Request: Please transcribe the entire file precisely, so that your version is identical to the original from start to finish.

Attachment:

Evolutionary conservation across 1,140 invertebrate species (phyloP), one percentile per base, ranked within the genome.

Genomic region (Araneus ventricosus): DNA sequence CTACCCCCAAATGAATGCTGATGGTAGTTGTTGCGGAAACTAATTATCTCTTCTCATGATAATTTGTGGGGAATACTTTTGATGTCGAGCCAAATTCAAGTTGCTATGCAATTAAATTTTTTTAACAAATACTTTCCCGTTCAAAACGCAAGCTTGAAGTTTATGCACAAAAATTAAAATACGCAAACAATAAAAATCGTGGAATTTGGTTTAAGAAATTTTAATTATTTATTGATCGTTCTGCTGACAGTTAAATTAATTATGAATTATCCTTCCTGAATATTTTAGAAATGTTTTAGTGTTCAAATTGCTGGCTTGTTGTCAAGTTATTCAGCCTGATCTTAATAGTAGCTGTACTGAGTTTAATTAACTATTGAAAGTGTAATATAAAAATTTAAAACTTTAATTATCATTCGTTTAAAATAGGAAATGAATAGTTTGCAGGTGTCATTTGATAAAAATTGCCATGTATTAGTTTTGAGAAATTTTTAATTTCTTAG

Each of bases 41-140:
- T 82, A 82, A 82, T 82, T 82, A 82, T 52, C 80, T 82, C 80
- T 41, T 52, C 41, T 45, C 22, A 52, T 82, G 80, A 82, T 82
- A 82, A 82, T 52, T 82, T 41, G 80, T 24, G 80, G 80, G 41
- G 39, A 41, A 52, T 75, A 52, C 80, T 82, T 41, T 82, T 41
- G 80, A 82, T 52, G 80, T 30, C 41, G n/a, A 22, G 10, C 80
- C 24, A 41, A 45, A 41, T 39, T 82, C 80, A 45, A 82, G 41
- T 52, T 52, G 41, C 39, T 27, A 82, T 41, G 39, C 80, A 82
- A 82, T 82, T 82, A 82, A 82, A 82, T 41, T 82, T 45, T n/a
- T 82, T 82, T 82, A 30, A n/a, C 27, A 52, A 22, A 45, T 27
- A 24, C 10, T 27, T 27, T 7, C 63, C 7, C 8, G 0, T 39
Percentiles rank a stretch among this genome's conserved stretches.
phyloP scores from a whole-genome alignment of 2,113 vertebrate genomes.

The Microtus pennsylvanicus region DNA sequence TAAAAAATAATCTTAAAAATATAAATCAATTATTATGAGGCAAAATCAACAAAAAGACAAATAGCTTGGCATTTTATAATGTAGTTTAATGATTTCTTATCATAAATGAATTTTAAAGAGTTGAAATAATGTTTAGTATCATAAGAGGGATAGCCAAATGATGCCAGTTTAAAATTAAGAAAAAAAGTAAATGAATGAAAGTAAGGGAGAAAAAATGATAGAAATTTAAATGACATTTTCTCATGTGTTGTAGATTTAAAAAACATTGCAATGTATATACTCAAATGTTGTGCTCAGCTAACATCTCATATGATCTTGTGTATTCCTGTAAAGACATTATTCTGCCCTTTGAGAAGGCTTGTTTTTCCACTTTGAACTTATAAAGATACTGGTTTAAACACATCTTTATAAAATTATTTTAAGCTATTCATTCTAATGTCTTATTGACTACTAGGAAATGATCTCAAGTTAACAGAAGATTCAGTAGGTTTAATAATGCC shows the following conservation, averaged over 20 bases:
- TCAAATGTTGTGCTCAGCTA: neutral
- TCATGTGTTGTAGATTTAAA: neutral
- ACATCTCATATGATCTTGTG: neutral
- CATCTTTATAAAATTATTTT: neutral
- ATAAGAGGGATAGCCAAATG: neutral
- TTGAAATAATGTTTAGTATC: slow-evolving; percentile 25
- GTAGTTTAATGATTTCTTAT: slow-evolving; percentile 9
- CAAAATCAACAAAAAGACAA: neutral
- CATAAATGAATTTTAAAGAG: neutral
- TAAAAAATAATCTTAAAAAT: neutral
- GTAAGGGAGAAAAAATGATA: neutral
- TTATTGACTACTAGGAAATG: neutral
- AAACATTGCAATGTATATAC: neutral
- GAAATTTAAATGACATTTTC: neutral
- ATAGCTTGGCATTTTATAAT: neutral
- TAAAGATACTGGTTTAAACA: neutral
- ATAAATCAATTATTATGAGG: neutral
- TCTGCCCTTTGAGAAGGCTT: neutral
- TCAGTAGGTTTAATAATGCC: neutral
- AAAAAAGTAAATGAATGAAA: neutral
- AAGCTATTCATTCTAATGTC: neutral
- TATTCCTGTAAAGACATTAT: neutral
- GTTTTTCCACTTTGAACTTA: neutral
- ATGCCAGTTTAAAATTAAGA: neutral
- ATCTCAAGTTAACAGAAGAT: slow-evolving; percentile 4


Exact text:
Evolutionary conservation across 1,140 invertebrate species (phyloP), one percentile per base, ranked within the genome.

Genomic region (Araneus ventricosus): DNA sequence CTACCCCCAAATGAATGCTGATGGTAGTTGTTGCGGAAACTAATTATCTCTTCTCATGATAATTTGTGGGGAATACTTTTGATGTCGAGCCAAATTCAAGTTGCTATGCAATTAAATTTTTTTAACAAATACTTTCCCGTTCAAAACGCAAGCTTGAAGTTTATGCACAAAAATTAAAATACGCAAACAATAAAAATCGTGGAATTTGGTTTAAGAAATTTTAATTATTTATTGATCGTTCTGCTGACAGTTAAATTAATTATGAATTATCCTTCCTGAATATTTTAGAAATGTTTTAGTGTTCAAATTGCTGGCTTGTTGTCAAGTTATTCAGCCTGATCTTAATAGTAGCTGTACTGAGTTTAATTAACTATTGAAAGTGTAATATAAAAATTTAAAACTTTAATTATCATTCGTTTAAAATAGGAAATGAATAGTTTGCAGGTGTCATTTGATAAAAATTGCCATGTATTAGTTTTGAGAAATTTTTAATTTCTTAG

Each of bases 41-140:
- T 82, A 82, A 82, T 82, T 82, A 82, T 52, C 80, T 82, C 80
- T 41, T 52, C 41, T 45, C 22, A 52, T 82, G 80, A 82, T 82
- A 82, A 82, T 52, T 82, T 41, G 80, T 24, G 80, G 80, G 41
- G 39, A 41, A 52, T 75, A 52, C 80, T 82, T 41, T 82, T 41
- G 80, A 82, T 52, G 80, T 30, C 41, G n/a, A 22, G 10, C 80
- C 24, A 41, A 45, A 41, T 39, T 82, C 80, A 45, A 82, G 41
- T 52, T 52, G 41, C 39, T 27, A 82, T 41, G 39, C 80, A 82
- A 82, T 82, T 82, A 82, A 82, A 82, T 41, T 82, T 45, T n/a
- T 82, T 82, T 82, A 30, A n/a, C 27, A 52, A 22, A 45, T 27
- A 24, C 10, T 27, T 27, T 7, C 63, C 7, C 8, G 0, T 39
Percentiles rank a stretch among this genome's conserved stretches.
phyloP scores from a whole-genome alignment of 2,113 vertebrate genomes.

The Microtus pennsylvanicus region DNA sequence TAAAAAATAATCTTAAAAATATAAATCAATTATTATGAGGCAAAATCAACAAAAAGACAAATAGCTTGGCATTTTATAATGTAGTTTAATGATTTCTTATCATAAATGAATTTTAAAGAGTTGAAATAATGTTTAGTATCATAAGAGGGATAGCCAAATGATGCCAGTTTAAAATTAAGAAAAAAAGTAAATGAATGAAAGTAAGGGAGAAAAAATGATAGAAATTTAAATGACATTTTCTCATGTGTTGTAGATTTAAAAAACATTGCAATGTATATACTCAAATGTTGTGCTCAGCTAACATCTCATATGATCTTGTGTATTCCTGTAAAGACATTATTCTGCCCTTTGAGAAGGCTTGTTTTTCCACTTTGAACTTATAAAGATACTGGTTTAAACACATCTTTATAAAATTATTTTAAGCTATTCATTCTAATGTCTTATTGACTACTAGGAAATGATCTCAAGTTAACAGAAGATTCAGTAGGTTTAATAATGCC shows the following conservation, averaged over 20 bases:
- TCAAATGTTGTGCTCAGCTA: neutral
- TCATGTGTTGTAGATTTAAA: neutral
- ACATCTCATATGATCTTGTG: neutral
- CATCTTTATAAAATTATTTT: neutral
- ATAAGAGGGATAGCCAAATG: neutral
- TTGAAATAATGTTTAGTATC: slow-evolving; percentile 25
- GTAGTTTAATGATTTCTTAT: slow-evolving; percentile 9
- CAAAATCAACAAAAAGACAA: neutral
- CATAAATGAATTTTAAAGAG: neutral
- TAAAAAATAATCTTAAAAAT: neutral
- GTAAGGGAGAAAAAATGATA: neutral
- TTATTGACTACTAGGAAATG: neutral
- AAACATTGCAATGTATATAC: neutral
- GAAATTTAAATGACATTTTC: neutral
- ATAGCTTGGCATTTTATAAT: neutral
- TAAAGATACTGGTTTAAACA: neutral
- ATAAATCAATTATTATGAGG: neutral
- TCTGCCCTTTGAGAAGGCTT: neutral
- TCAGTAGGTTTAATAATGCC: neutral
- AAAAAAGTAAATGAATGAAA: neutral
- AAGCTATTCATTCTAATGTC: neutral
- TATTCCTGTAAAGACATTAT: neutral
- GTTTTTCCACTTTGAACTTA: neutral
- ATGCCAGTTTAAAATTAAGA: neutral
- ATCTCAAGTTAACAGAAGAT: slow-evolving; percentile 4